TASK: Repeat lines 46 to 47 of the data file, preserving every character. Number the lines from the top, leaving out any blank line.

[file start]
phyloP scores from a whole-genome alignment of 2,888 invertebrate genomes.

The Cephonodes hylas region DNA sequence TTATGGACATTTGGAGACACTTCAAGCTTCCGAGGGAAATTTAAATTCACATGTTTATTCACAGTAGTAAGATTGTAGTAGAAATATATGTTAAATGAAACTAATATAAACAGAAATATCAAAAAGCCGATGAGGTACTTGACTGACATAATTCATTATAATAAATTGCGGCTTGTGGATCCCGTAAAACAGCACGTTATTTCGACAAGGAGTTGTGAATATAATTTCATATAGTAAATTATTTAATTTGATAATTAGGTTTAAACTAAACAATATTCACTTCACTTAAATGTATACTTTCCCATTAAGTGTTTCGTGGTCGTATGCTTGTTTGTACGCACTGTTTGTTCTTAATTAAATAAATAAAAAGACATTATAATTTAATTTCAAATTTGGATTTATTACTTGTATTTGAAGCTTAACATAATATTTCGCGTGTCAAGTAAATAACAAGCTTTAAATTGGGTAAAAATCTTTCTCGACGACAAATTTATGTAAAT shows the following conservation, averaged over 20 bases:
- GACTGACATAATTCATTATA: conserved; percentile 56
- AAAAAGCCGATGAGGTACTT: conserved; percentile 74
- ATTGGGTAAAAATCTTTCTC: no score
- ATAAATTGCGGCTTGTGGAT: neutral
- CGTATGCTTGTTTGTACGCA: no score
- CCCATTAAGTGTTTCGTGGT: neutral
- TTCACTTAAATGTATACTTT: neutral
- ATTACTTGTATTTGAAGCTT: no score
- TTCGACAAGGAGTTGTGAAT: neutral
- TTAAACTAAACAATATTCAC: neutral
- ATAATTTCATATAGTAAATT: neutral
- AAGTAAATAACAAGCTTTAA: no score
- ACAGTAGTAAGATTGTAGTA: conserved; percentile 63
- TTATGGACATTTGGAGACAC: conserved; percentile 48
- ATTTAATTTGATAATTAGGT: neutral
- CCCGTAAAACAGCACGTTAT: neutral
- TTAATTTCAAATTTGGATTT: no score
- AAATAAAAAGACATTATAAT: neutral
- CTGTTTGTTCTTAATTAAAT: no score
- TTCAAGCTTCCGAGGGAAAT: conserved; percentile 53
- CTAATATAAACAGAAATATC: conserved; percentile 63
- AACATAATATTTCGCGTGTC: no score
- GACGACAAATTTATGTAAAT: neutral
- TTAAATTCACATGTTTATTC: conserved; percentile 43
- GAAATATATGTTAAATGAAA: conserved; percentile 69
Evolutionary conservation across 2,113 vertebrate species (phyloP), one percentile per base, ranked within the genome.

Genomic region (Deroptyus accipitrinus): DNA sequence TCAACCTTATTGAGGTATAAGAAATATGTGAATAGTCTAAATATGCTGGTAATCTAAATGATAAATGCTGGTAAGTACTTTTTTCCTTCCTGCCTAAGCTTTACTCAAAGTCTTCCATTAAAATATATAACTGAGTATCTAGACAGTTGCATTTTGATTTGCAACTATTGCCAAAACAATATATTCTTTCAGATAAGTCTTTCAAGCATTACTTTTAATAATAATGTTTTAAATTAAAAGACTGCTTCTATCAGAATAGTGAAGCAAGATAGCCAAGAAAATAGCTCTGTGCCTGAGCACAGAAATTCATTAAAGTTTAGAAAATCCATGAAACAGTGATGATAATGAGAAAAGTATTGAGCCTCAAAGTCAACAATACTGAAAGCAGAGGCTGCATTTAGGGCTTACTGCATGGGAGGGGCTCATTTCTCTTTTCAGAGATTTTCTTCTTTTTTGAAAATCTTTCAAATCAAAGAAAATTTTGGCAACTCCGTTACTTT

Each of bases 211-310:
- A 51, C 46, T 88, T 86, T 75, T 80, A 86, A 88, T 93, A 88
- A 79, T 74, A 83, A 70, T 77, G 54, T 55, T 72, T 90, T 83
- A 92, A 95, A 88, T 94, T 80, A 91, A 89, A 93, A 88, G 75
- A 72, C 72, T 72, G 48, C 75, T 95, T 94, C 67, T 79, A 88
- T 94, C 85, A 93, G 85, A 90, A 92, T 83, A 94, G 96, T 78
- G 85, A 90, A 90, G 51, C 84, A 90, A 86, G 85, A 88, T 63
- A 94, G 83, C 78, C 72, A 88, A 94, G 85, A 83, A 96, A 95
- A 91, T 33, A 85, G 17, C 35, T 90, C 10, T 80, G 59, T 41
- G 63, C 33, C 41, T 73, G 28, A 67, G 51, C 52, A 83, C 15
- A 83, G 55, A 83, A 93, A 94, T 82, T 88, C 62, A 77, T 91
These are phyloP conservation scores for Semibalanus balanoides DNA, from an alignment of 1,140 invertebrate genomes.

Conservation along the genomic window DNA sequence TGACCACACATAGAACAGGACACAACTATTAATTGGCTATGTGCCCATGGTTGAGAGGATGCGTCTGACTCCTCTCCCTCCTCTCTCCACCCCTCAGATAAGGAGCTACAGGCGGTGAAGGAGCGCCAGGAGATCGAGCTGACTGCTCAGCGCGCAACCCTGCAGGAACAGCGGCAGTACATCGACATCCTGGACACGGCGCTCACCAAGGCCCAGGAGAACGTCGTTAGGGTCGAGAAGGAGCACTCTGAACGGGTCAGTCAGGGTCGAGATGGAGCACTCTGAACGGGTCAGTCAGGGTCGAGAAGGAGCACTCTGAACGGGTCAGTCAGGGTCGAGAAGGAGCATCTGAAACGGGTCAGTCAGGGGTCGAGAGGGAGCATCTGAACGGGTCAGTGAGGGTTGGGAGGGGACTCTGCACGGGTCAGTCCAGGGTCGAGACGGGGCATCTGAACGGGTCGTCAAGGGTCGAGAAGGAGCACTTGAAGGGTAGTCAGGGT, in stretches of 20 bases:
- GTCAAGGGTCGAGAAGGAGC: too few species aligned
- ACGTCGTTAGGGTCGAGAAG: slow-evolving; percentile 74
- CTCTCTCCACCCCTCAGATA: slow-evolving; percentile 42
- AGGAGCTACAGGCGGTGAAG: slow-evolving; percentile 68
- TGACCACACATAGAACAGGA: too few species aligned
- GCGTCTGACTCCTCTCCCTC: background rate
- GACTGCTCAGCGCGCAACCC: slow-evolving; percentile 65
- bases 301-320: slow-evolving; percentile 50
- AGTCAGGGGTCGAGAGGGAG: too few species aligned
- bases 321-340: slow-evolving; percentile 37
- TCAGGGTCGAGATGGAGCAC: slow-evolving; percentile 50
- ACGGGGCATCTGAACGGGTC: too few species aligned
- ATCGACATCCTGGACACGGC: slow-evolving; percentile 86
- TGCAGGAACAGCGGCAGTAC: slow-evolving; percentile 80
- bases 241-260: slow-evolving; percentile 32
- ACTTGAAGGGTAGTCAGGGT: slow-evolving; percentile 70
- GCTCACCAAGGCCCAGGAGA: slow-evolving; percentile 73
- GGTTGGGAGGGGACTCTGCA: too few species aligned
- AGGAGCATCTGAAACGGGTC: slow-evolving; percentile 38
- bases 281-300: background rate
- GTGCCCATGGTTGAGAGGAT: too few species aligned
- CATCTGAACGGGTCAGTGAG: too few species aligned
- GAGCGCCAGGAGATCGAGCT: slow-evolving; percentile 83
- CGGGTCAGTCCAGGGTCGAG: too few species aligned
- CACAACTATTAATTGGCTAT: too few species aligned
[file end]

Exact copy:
- AGGAGCTACAGGCGGTGAAG: slow-evolving; percentile 68
- TGACCACACATAGAACAGGA: too few species aligned